Wednesday, September 18, 2013

Crunched Bytes: July - August 2013

This is what I believe will be the last of the series for sharing on Twitter (@aniruddha_loya) seems more instant and timely.  Nevertheless, enjoy this big collection with some really good reads from Jesse Schell, F2P, Player's IPU, Pixar (breadcrumbs spread over the movies), A productivity secret from Harvard, the "Un"-Consoles / microconsoles and more...

The Shame Game: An Interview With Jesse Schell

An interview with Jesse Schell on using humiliation (-ve reinforcement) techniques used in games and how that affects the game play. Also there is some discussion on hard-core gamers frustration with F2P and how things might evolve with due course of time.

Mind Games: Offloading Cycles to the Player’s IPU (Imagination Processing Unit)

A very interesting article emphasising on using player's Imagination as an integral part of game design. And links to the related article below. Leaving certain things to be imagined, helps in creating the sense of immersion and the bond between the game and the player, which can play an important role in success or failure of the game as a whole.

The Simulation Dream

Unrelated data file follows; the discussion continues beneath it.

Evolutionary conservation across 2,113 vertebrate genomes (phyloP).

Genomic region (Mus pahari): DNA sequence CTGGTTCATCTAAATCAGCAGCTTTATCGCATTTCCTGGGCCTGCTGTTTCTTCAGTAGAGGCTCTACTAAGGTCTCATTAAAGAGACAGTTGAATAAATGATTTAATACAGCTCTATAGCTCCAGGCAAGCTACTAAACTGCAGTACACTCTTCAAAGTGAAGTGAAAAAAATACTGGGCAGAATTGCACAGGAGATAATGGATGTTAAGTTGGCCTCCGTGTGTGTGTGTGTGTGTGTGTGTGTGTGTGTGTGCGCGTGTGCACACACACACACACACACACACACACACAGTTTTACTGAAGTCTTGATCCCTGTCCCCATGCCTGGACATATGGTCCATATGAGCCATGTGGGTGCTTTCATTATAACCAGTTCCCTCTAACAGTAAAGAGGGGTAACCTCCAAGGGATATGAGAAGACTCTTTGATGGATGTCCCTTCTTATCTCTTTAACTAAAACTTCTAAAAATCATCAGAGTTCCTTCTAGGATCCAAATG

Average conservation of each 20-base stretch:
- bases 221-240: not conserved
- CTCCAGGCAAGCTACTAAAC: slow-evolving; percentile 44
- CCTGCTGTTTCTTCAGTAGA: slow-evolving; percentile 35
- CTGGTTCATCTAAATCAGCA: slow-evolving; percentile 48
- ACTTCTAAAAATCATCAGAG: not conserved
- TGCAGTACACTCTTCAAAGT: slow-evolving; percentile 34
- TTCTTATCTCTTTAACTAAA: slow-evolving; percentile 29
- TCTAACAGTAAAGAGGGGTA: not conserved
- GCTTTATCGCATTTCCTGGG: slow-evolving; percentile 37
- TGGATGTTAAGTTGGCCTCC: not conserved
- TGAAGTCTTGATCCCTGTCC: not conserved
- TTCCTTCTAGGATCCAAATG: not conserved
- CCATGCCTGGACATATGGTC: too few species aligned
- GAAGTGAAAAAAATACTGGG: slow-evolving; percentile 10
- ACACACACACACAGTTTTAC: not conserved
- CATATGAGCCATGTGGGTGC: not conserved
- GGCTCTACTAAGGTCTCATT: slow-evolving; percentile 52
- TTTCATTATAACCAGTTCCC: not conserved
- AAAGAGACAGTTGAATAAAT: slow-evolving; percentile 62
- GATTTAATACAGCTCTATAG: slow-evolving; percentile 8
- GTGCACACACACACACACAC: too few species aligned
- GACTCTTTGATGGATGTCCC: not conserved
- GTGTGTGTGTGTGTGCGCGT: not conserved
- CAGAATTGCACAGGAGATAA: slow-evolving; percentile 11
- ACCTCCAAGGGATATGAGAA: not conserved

Related to the IPU article, this article also talks about the mental model of the players which is termed as "Player Model Principle" which states that the entire value of game is in the mental model.

Why do we play video games, when they cause us such pain? On Jesper Juul’s “The Art of Failure”

The author refers to Jesper Juul's book and draws attention to the paradox of failure in games, that "players dislike failing in games, but they dislike more not failing even more". 
However, what strikes out is the explanation provided why "gamification" fails in corporations, that failures are acceptable (even strived after) in games but not at the job.

Why Candy Crush Saga is so Engaging - An Audio Breakdown

If you haven't played this game, first go and play and then you'll understand why this game deserve an analysis for its Audio. I just love its background music and was interesting to read an analysis for the music elements of the game. 

Dopamine and games – Liking, learning, or wanting to play?

A very interesting article on the use and abuse of the reference to Dopamine in gaming context and some scientific insights to the facts (or what is known until now).

Designing local multiplayer games for microconsoles

A local multiplayer game has taken hold of parts of my imagination since I made one myself during the Global Game Jam in January 2013 (Check out our game Heart Racer). And the above article provides some interesting insights to this genre.

The Pixar Theory

Love Pixar Movies? Ever wondered if all these movies are inter-related or made with a common underlying theme?? 
No! Read this blog and you are going to find it interesting to the point of believing!
Yes! Still read it and enjoy!!!
The blog article a working narrative that ties all of the Pixar movies into one cohesive timeline with a main theme.

Today's game industry through the lens of human history

The Author maps the wold of video games and its inhabitants (players & developrs) with the human history and looking into human evolution, predicts how the scenario would shape in the world of video games.

Accessibility & the Folly of Exclusivism